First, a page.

by Matt Wardlaw
When you’ve been around for more than 40 years, you’re not supposed to sound as good as Bad Company sounded last night at Blossom Music Center. But when you’ve got Paul Rodgers as your vocalist, the deck is definitely going to be stacked in your favor.
This year marks the 40th anniversary of their debut and six out of the eight tracks from that album were in the band’s set on Tuesday evening, but that’s hardly unusual. Most of those songs can usually be found on the setlist on any night that Bad Company plays a show. We’re talkin’ tracks like “Bad Company,” “Ready For Love” and “Can’t Get Enough.” But there’s still more, like “Rock Steady,” “Movin’ On” and “Seagull,” a track which found Rodgers center stage with drummer Simon Kirke and guitarist Mick Ralphs, all three of them playing acoustics, with Ralphs looking at Kirke, quipping “Give the drummer some.”
If Bad Company would have called it quits after that first album, it would have had a pretty good legacy right there. But as we know, they kept going and during their set, they shared a good cross-section of their career highlights, with a nice surprise coming off of their 1979 Desolation Angels album, which ended up being a different kind of “Rock N’ Roll Fantasy” (no worries — they played that too, as the set opener), delivered in the form of the deeper cut, “Gone, Gone, Gone.”
“Live For The Music,” from 1976’s Run With the Pack which has been the standard opener on this tour, popped up instead midway through the set and it was a smart move — by that point, the crowd seemed to be sufficiently riled up and Bad Co. delivered a booming version that really got people moving.
“Silver, Blue and Gold” was an unfortunate omission from the setlist — Kirke has said in interviews that there are reasons that the band doesn’t play it anymore. Whatever those reasons might be, it’s a shame, because it’s one of their finest tracks. But by the time the band hit the encore portion of the night, with Paul Rodgers sitting behind the piano, playing the opening notes of “Bad Company,” it was awfully hard to complain about much of anything.
Co-headliner Lynyrd Skynyrd’s set, which closed out the night of music was a mixed bag. Vocalist Johnny Van Zant, younger brother of late Skynyrd vocalist Ronnie, continues to carry the torch vocally for the group, which includes guitarist Gary Rossington as the band’s lone remaining original member (although the group includes a number of members who have been with the band for many years, including former Blackfoot guitarist Rickey Medlocke, himself an early member of Skynyrd in the ‘70s who rejoined the group in the mid-’90s).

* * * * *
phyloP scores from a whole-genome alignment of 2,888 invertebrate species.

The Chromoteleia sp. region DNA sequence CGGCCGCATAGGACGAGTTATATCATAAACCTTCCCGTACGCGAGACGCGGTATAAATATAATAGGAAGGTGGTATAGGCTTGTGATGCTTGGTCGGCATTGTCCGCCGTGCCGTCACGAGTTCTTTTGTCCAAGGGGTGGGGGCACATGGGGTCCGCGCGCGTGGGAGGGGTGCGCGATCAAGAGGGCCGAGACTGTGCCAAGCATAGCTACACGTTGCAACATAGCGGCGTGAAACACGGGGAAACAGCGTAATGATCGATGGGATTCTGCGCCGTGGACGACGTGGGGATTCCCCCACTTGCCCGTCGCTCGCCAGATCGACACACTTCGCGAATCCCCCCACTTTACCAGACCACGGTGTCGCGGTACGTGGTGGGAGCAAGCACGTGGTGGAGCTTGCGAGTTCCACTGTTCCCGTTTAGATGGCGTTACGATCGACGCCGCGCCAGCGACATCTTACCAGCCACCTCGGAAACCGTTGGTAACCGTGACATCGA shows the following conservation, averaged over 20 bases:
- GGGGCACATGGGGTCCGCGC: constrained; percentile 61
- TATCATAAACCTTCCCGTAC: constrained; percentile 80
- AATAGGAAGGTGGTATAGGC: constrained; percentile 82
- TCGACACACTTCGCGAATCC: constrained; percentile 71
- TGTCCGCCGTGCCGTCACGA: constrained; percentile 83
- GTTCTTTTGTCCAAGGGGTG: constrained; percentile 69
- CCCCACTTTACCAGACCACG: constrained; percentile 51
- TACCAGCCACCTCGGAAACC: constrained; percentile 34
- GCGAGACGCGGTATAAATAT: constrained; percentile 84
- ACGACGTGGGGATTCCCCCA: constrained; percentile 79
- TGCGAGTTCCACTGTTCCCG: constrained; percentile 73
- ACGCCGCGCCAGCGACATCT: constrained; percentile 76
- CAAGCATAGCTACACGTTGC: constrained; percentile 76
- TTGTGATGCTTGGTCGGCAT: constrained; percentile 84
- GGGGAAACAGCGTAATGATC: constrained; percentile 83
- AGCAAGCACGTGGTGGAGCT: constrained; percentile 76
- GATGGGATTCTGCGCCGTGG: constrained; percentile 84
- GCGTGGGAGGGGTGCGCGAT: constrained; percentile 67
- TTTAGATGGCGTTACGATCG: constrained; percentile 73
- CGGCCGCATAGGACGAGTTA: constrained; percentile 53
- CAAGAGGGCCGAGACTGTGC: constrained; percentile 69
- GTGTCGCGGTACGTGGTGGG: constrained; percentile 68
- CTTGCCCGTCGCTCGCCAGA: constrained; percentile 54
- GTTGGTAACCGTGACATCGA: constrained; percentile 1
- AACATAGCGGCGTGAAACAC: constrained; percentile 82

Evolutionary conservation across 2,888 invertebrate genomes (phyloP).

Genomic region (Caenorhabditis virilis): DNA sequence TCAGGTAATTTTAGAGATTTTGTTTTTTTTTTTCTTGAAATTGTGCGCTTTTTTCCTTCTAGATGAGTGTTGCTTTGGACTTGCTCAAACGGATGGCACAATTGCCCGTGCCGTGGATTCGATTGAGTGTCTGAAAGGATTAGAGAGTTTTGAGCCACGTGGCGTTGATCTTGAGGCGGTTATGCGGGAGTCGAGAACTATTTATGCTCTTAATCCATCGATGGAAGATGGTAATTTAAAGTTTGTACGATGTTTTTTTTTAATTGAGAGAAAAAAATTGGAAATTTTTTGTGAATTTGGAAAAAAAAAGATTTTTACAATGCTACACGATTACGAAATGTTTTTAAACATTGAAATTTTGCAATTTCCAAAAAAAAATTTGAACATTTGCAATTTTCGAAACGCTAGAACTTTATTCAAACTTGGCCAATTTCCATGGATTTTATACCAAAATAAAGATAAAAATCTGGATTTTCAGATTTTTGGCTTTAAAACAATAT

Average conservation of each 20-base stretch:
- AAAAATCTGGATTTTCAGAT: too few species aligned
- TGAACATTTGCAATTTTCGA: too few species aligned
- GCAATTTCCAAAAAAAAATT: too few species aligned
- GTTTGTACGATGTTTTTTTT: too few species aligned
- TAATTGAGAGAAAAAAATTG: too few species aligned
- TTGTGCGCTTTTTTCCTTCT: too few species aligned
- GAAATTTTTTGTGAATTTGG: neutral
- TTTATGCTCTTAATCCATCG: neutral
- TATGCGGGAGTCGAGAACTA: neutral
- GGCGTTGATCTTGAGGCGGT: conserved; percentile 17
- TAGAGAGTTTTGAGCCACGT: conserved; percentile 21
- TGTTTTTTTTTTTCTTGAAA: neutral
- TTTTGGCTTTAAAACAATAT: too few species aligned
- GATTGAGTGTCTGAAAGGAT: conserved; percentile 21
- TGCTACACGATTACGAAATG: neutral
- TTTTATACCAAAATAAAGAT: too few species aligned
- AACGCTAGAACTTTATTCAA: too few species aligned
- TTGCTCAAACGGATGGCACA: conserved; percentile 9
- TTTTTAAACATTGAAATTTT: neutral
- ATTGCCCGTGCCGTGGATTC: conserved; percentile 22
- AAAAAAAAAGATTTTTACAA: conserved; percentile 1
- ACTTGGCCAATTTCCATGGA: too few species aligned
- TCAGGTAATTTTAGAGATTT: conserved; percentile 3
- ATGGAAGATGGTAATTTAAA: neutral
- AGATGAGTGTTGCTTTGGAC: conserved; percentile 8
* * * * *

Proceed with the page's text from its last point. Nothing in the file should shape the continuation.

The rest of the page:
There’s no question that the band presents a show that feels very much authentically like a Lynyrd Skynyrd show, but unless you’re a card carrying member of the “Skynyrd Nation,” it can be a bit of a three ring circus at times, with rock and roll cliches sailing through the air a mile a minute with Van Zant winding up the crowd with lines like “It’s good to see the rock and roll is still alive out here” and plenty of questions like “How many Lynyrd Skynyrd fans do we have here tonight?”
There was also what felt like an inappropriate abundance of exuberance both onstage and in the crowd during “That Smell” that was a good example of several moments in the set where it felt like the understanding of the meaning of the original songs had been lost in translation somewhere along the way. Later in the set, the attempted modernization of “Tuesday’s Gone” with the addition of cinematic synth lines felt a bit out of place in comparison to the original recorded version.
While the band certainly delivered on paper a setlist that was a crowd pleaser filled with the necessary hits (and even a bit of an unexpected side trip with “Mississippi Kid,” from their 1973 debut), their overall performance felt a bit flat when compared to the energy and enthusiasm that Bad Company had put forth during their set earlier in the evening. And while it was a performance that seemed to hit the mark with the Skynyrd faithful, some additional surprises in the setlist in addition to the previously mentioned “Mississippi Kid” would have been welcome.
There was no material in the set from the band’s 2012 Last Of A Dyin’ Breed album and although that’s not a huge surprise, one wouldn’t have known that the band continues to record and make new music from last night’s setlist and that’s a shame, because their most recent album was actually a really good one. But if you were in the audience last night and yelled out “Free Bird,” you were at least finally in the right place to get your wish.